frequency depth
60 Hz     8.57 mm 10 kHz     0.66 mm 100 kHz     0.21 mm 1 MHz     66 m 10 MHz     21 m
In Engineering Electromagnetics, Hayt points out that in a power station a bus bar for alternating current at 60 Hz with a radius larger than 1/3rd of an inch (8 mm) is a waste of copper, and in practice bus bars for heavy AC current are rarely more than 1/2 inch (12 mm) thick except for mechanical reasons. A possible solution to this problem consists of using cables with multiple insulated conductors. A thin film of silver deposited on glass is an excellent conductor at microwave frequencies.
----------------------
Note that multi-wire transmission lines for very high power shortwave transmitters (and their attendant power supply lines) make use of this fact today. So .... where are you going, I wonder ...
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Tim:
Let's say that I admit all that you present.
The fundamental question still stands.,
Why do we insist on producing conductors composed of very expensive core materials, when we could achieve the same effect, or better, by coating the core material with a highly conductive skin?
On Fri, 15 Jun 2007 20:48:22 -0500, Tim Daneliuk

Regards,
Tom Watson
tjwatson1ATcomcastDOTnet (real email)
http://home.comcast.net/~tjwatson1 /
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Tom Watson wrote:

Several reasons leap to mind:
1) The place where you typically most care about efficient current conduction (i.e., where resistive losses matter especially) is in high power applications. These typically are in the 50-60Hz range where skin effect is negligible.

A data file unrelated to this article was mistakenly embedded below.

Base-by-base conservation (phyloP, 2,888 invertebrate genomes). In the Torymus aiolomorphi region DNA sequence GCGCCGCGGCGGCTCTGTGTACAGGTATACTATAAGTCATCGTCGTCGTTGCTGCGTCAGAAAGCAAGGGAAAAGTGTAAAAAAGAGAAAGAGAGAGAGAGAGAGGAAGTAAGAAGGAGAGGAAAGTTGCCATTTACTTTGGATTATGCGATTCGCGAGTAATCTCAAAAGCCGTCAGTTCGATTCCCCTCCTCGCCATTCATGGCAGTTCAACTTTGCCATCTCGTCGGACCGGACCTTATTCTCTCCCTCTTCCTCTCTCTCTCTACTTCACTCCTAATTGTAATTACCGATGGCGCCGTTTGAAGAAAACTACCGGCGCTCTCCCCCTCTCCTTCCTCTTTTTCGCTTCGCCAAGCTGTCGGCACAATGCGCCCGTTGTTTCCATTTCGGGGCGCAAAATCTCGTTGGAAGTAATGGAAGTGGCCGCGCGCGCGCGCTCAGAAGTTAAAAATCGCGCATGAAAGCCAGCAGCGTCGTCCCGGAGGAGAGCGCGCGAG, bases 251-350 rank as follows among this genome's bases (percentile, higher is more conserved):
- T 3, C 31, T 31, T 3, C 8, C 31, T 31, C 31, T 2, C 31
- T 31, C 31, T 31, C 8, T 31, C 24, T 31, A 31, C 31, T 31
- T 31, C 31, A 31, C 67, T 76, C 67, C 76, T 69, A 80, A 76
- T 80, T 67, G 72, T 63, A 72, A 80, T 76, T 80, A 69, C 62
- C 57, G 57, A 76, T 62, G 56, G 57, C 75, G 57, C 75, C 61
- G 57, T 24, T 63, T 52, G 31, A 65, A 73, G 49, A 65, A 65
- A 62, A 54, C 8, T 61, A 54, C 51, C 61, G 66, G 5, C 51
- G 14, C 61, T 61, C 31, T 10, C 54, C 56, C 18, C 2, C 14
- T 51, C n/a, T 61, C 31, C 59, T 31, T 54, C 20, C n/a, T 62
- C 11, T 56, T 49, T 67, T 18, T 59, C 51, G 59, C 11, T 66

2) The complexity and cost to manufacture what you suggest was either impossible or so economically irrational that it was never pursued historically. Even today, with quite sophisticated manufacturing process technologies, is it really worth it to, say, make a better coax to go from cable converter to your TV? The currents (and losses) involved are miniscule and almost certainly pale by comparison to the costs to spin up a new wire manufacturing facility.
3) In effect, what you ask for is already taking place. In high frequency applications like VHF/UHF radios and microwave Radar, there is a technique called "microstripline" that uses the copper etching on a circuit board (thin but with appropriate area) to actually synthesize discrete components like capacitors and inductors. This has been done for years. But note: These are very high to microwave range frequencies where skin effect does indeed kick in AND the places where microstripline is used tends to be medium to low power environments - say under 500 watts or so (at least that's my last recollection - things may well have changed in the intervening eons).
4) As someone already pointed out - the Public Futilities have a deep and vested interest in reducing cost and improving reliability of their plants and transmission facilities. They have many Smarty Pants Engineers (tm) who look at exactly these questions. If/When there is a compelling economic driver to do this, you'll see it happen. Again, though, they live at 50-60Hz so it's not likely ...